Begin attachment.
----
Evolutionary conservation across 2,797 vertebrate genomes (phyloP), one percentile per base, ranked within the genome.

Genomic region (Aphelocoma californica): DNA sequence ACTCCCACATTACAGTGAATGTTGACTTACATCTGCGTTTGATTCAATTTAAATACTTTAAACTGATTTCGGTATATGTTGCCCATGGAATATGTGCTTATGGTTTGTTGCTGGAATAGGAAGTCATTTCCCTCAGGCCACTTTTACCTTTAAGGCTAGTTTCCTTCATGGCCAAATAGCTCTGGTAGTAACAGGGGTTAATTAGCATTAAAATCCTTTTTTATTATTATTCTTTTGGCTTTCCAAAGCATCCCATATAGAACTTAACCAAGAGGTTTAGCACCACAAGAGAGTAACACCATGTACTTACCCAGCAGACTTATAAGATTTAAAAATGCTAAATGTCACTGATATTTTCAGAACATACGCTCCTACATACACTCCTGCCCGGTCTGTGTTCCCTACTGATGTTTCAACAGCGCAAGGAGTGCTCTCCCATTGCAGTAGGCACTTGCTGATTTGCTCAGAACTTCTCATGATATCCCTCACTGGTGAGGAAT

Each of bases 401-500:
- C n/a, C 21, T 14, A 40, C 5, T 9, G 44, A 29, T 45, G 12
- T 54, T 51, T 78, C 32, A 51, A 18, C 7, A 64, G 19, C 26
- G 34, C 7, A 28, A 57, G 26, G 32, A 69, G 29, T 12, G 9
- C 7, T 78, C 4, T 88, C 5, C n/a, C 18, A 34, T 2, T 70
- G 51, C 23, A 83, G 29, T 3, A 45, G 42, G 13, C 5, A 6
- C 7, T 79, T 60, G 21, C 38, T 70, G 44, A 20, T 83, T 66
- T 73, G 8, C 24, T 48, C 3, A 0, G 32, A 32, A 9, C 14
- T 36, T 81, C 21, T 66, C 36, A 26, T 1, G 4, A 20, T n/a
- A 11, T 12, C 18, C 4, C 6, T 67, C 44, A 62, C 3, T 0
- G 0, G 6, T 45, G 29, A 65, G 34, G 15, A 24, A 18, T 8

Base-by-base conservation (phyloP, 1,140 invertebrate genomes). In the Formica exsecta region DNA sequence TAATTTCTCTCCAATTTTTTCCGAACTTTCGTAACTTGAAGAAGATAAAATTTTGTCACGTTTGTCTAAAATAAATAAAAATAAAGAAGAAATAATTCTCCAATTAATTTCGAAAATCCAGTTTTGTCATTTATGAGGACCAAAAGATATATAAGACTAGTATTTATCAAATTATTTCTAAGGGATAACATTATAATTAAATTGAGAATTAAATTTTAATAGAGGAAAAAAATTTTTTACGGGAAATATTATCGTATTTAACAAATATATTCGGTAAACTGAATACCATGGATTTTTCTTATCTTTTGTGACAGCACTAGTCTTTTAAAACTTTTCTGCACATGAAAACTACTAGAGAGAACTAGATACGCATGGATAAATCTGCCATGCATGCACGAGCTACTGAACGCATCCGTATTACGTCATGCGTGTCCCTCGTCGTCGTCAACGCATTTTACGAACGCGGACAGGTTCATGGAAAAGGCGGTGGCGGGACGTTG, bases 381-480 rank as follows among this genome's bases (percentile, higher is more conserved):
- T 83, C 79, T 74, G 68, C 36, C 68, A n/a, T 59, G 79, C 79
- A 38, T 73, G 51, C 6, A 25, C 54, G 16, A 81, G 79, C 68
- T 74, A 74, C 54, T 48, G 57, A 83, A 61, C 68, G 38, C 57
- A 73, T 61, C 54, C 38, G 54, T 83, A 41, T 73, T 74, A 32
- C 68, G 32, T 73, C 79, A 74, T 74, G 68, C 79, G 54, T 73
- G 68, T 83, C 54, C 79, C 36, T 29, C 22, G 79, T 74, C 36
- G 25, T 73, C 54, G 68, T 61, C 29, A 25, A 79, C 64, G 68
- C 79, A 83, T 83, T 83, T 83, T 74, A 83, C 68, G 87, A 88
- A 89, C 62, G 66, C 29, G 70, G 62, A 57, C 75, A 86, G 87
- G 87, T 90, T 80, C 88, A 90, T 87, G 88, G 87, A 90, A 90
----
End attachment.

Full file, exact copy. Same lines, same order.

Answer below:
Evolutionary conservation across 2,797 vertebrate genomes (phyloP), one percentile per base, ranked within the genome.

Genomic region (Aphelocoma californica): DNA sequence ACTCCCACATTACAGTGAATGTTGACTTACATCTGCGTTTGATTCAATTTAAATACTTTAAACTGATTTCGGTATATGTTGCCCATGGAATATGTGCTTATGGTTTGTTGCTGGAATAGGAAGTCATTTCCCTCAGGCCACTTTTACCTTTAAGGCTAGTTTCCTTCATGGCCAAATAGCTCTGGTAGTAACAGGGGTTAATTAGCATTAAAATCCTTTTTTATTATTATTCTTTTGGCTTTCCAAAGCATCCCATATAGAACTTAACCAAGAGGTTTAGCACCACAAGAGAGTAACACCATGTACTTACCCAGCAGACTTATAAGATTTAAAAATGCTAAATGTCACTGATATTTTCAGAACATACGCTCCTACATACACTCCTGCCCGGTCTGTGTTCCCTACTGATGTTTCAACAGCGCAAGGAGTGCTCTCCCATTGCAGTAGGCACTTGCTGATTTGCTCAGAACTTCTCATGATATCCCTCACTGGTGAGGAAT

Each of bases 401-500:
- C n/a, C 21, T 14, A 40, C 5, T 9, G 44, A 29, T 45, G 12
- T 54, T 51, T 78, C 32, A 51, A 18, C 7, A 64, G 19, C 26
- G 34, C 7, A 28, A 57, G 26, G 32, A 69, G 29, T 12, G 9
- C 7, T 78, C 4, T 88, C 5, C n/a, C 18, A 34, T 2, T 70
- G 51, C 23, A 83, G 29, T 3, A 45, G 42, G 13, C 5, A 6
- C 7, T 79, T 60, G 21, C 38, T 70, G 44, A 20, T 83, T 66
- T 73, G 8, C 24, T 48, C 3, A 0, G 32, A 32, A 9, C 14
- T 36, T 81, C 21, T 66, C 36, A 26, T 1, G 4, A 20, T n/a
- A 11, T 12, C 18, C 4, C 6, T 67, C 44, A 62, C 3, T 0
- G 0, G 6, T 45, G 29, A 65, G 34, G 15, A 24, A 18, T 8

Base-by-base conservation (phyloP, 1,140 invertebrate genomes). In the Formica exsecta region DNA sequence TAATTTCTCTCCAATTTTTTCCGAACTTTCGTAACTTGAAGAAGATAAAATTTTGTCACGTTTGTCTAAAATAAATAAAAATAAAGAAGAAATAATTCTCCAATTAATTTCGAAAATCCAGTTTTGTCATTTATGAGGACCAAAAGATATATAAGACTAGTATTTATCAAATTATTTCTAAGGGATAACATTATAATTAAATTGAGAATTAAATTTTAATAGAGGAAAAAAATTTTTTACGGGAAATATTATCGTATTTAACAAATATATTCGGTAAACTGAATACCATGGATTTTTCTTATCTTTTGTGACAGCACTAGTCTTTTAAAACTTTTCTGCACATGAAAACTACTAGAGAGAACTAGATACGCATGGATAAATCTGCCATGCATGCACGAGCTACTGAACGCATCCGTATTACGTCATGCGTGTCCCTCGTCGTCGTCAACGCATTTTACGAACGCGGACAGGTTCATGGAAAAGGCGGTGGCGGGACGTTG, bases 381-480 rank as follows among this genome's bases (percentile, higher is more conserved):
- T 83, C 79, T 74, G 68, C 36, C 68, A n/a, T 59, G 79, C 79
- A 38, T 73, G 51, C 6, A 25, C 54, G 16, A 81, G 79, C 68
- T 74, A 74, C 54, T 48, G 57, A 83, A 61, C 68, G 38, C 57
- A 73, T 61, C 54, C 38, G 54, T 83, A 41, T 73, T 74, A 32
- C 68, G 32, T 73, C 79, A 74, T 74, G 68, C 79, G 54, T 73
- G 68, T 83, C 54, C 79, C 36, T 29, C 22, G 79, T 74, C 36
- G 25, T 73, C 54, G 68, T 61, C 29, A 25, A 79, C 64, G 68
- C 79, A 83, T 83, T 83, T 83, T 74, A 83, C 68, G 87, A 88
- A 89, C 62, G 66, C 29, G 70, G 62, A 57, C 75, A 86, G 87
- G 87, T 90, T 80, C 88, A 90, T 87, G 88, G 87, A 90, A 90